I need to thank you for all the encouraging replies. I was not sure if any information would be useful, but thought your side of the world might change in the future. I have learned so much from Selco and would love to learn more from this forum. I think we are privileged to be able to ask questions and discuss answers. It is wonderful to know there are still good people out there.

I think war, where hundreds of people die every day from bomb blasts, hunger and disease is worse than violent crime. I am more scared of war and think we should ‘fight’ for peace in our own countries.
Tweva I don’t know how you find the strength of will to keep living like that.

We have been experiencing violent crime for so many years that it does not affect us consciously anymore. Until a family member, friend or someone in your neighborhood gets attacked. Then the emotion surface and you feel angry or defenseless and scared. You really need to read your Bible to get answers then.
I do believe that we will be able to leave South Africa one day. I need that thought to keep going. Somehow I do not see that things will improve in the near future. We are still in a downward spiral with hundreds of people entering the borders daily from Zimbabwe alone.

Malgus wrote: And no matter what the government says, follow your own heart and head and common sense. Very true words. People must think for themselves. Take responsibility for your own life and the people that depends on you. Unfortunately by law, a licensed firearm owner is allowed 200 rounds of ammunition only. People with a sporting licence are allowed more for each caliber.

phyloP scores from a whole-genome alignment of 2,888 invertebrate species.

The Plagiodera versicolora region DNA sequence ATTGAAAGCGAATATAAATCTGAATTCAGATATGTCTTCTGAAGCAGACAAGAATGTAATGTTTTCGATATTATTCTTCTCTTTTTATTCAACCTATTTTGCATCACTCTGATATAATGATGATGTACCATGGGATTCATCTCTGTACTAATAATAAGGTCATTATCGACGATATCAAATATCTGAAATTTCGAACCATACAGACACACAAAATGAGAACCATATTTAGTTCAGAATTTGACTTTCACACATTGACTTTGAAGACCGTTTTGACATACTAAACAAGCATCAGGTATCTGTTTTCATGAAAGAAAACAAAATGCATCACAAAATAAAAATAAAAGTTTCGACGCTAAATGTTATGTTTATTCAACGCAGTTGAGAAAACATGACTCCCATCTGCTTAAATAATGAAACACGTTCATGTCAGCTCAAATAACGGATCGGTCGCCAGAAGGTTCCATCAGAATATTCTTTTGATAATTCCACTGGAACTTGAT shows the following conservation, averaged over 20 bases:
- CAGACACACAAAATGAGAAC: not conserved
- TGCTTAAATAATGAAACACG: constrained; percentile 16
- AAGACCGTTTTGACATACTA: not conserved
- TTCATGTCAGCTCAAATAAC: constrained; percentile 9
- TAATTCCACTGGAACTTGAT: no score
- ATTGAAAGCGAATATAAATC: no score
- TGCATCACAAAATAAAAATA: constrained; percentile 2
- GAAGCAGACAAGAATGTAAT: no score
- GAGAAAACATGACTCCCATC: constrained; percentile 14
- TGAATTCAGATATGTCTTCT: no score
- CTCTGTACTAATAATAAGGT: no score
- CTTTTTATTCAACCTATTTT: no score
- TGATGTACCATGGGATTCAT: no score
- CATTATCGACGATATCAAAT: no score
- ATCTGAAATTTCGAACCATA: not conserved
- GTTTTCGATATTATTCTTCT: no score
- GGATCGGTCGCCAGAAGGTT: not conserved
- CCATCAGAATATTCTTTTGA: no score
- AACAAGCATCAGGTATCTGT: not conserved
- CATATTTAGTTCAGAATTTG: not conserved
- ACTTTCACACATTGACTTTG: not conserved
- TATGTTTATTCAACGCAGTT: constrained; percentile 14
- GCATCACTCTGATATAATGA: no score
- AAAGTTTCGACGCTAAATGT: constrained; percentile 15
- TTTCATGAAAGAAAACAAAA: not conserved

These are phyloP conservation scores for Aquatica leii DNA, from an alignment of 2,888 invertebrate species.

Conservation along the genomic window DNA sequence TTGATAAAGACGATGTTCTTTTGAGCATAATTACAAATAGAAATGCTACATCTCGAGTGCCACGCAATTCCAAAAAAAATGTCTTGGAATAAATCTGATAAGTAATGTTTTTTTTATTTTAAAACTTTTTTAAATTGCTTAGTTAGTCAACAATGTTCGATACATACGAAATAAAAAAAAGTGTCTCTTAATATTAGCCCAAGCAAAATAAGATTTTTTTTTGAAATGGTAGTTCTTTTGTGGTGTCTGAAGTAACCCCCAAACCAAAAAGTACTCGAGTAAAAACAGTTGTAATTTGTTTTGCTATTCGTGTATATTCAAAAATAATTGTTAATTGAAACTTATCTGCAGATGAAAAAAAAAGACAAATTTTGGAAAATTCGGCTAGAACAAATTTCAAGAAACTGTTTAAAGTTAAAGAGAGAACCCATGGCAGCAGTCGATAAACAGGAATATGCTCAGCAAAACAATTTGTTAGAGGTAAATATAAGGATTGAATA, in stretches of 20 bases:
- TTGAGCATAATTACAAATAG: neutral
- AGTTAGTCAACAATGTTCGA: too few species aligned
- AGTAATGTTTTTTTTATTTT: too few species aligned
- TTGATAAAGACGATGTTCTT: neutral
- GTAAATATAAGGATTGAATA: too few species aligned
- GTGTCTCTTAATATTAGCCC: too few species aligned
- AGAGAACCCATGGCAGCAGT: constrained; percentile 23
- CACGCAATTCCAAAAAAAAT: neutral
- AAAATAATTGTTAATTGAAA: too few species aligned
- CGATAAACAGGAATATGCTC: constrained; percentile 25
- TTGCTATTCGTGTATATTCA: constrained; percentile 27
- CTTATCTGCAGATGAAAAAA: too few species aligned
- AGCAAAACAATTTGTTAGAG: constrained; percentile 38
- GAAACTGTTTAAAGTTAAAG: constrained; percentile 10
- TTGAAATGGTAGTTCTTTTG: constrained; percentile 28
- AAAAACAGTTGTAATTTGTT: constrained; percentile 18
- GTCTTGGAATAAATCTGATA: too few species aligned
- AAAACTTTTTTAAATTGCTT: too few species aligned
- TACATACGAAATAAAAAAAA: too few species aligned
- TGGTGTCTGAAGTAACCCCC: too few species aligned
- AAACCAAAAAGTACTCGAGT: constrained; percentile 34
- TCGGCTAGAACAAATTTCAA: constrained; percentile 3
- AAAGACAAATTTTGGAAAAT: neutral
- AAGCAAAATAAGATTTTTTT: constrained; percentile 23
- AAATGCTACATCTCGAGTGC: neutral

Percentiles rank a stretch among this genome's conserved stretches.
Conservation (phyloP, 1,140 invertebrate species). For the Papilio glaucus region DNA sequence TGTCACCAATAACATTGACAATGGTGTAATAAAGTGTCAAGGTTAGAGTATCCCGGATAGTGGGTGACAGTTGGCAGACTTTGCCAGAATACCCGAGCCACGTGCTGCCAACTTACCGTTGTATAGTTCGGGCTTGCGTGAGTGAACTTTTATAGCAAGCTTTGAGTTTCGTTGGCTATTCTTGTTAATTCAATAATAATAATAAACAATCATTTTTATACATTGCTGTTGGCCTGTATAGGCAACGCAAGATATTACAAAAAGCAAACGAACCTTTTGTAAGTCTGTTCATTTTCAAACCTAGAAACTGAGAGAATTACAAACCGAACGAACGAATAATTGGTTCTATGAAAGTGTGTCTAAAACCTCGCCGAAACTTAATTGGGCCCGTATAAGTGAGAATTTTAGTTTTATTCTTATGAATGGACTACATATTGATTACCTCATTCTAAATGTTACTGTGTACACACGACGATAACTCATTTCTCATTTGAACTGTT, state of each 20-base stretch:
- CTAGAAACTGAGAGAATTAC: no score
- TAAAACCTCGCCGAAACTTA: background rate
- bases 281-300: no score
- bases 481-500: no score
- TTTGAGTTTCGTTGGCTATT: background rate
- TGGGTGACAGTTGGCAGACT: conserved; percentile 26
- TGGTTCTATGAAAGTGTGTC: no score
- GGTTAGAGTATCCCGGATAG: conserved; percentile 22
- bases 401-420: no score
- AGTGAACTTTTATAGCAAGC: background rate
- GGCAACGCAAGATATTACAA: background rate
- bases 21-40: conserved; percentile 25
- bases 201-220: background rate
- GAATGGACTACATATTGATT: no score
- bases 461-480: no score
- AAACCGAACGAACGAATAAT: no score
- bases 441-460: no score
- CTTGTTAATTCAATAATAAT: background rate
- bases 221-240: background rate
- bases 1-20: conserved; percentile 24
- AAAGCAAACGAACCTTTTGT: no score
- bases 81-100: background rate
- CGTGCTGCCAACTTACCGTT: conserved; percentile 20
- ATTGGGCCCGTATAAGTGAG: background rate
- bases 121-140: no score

But in all my years I’ve never seen any woman in any city with a firearm except maybe for police woman. Even men do not walk around with concealed weapons often. Security armed response officers and police carry weapons on their body. Weapons and ammunition of ordinary citizens are mostly kept in safes…?
Most professional people working in the security industry and police force like the National Intervention Unit of South Africa are very skilled with firearms.

These units participate in intelligence-driven operations to combat crime in the service areas of police stations and are responsible for stabilizing tense crime situations when normal policing is insufficient, such as by intervening at incidents of public violence.
Their work also includes the combating of serious and violent crime incidents such as cash-in-transit heists, ATM bombings and armed robberies.

The eblockwatch incident map shows all crime related incidents that are reported by our members. The incidents are organised by geographical location which is really useful if you want to see what is happening in your neighborhood. Members also receive email updates of incidents recorded in their area. You program a number and use you phone like a panic button in case of emergency. You can also give them permission to track your phone and supply your loved ones with last known location. Even though you do not know other members, you try to assist if something happens in your area.